Some had originally bought into the Project Fear myths of the Establishment-driven Remain campaign; others had simply gone along with Remain thinking that a rift with the EU would be too disruptive. Now they’d just had enough of the European Union and wanted out.

It’s not too surprising that he should come across such voices at a pro-Brexit rally. But how are most Britons going to react to to the government failing to do what Britons asked it to do? I think that, regardless of whether they’re Remainers of Leavers, all Britons should be disturbed when their vote is ignored. And they will probably not be inclined, if a second referendum is called, to reverse the vote to Leave. They’re much more likely to double down and vote even more strongly to Leave. Because it will have become not so much a matter of whether Britain leaves or remains in the EU, but instead the far more serious matter of whether Parliament does the will of the People or not.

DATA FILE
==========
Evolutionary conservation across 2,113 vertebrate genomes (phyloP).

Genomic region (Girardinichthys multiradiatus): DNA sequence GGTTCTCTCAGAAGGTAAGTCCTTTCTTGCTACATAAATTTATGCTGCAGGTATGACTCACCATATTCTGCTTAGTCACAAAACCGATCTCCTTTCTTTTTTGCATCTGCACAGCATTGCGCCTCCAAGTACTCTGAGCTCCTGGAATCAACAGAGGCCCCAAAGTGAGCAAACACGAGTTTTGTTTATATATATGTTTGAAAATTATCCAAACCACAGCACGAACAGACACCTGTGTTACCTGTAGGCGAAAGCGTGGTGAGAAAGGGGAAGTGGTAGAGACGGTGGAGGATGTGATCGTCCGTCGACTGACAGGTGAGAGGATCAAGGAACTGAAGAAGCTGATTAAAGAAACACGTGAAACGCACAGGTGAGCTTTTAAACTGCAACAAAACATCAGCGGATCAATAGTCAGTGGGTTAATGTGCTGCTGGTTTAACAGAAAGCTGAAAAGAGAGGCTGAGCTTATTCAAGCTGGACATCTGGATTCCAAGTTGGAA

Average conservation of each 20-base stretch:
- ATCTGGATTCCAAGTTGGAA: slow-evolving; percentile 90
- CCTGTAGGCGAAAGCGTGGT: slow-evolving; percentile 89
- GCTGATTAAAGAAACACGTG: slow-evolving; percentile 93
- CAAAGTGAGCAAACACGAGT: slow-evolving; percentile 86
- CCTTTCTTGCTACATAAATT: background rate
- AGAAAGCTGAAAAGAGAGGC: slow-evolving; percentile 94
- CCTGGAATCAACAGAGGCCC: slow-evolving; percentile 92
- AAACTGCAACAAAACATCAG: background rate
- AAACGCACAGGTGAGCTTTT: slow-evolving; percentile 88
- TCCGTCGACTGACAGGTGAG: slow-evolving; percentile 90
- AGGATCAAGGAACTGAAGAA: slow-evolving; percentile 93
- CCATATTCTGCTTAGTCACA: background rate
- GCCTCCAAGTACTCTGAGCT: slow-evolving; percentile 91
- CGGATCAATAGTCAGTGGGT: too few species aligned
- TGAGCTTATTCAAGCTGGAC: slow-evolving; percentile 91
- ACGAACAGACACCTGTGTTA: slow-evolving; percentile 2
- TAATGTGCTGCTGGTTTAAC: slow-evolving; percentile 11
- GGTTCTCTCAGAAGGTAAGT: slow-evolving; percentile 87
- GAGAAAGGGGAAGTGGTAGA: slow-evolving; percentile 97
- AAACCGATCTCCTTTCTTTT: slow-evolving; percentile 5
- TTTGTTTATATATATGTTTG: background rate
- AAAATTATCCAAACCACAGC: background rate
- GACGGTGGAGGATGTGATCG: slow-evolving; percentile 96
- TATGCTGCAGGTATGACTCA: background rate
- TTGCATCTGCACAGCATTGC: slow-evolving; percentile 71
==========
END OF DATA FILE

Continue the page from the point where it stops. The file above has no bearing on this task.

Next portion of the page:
Of course, it could well be that once we get to April 12, a further delay will be announced, and another one after that, and so on indefinitely. After all, that seems to have been Theresa May’s plan all along: Do it all as slowly as possible. Deliver Brexit, but deliver it so slowly that it never actually happens.

But in that event the British people will start to get angrier and angrier and angrier.

So that’s what I expect will happen. Nothing will happen, because the government never planned to do anything about Brexit. And the British people will start slowly getting angry that nothing is being done. And they’re already quite angry after nearly 3 years of nothing being done.

About Frank Davis

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19 Responses to What Happens Next?

  1. Rose says: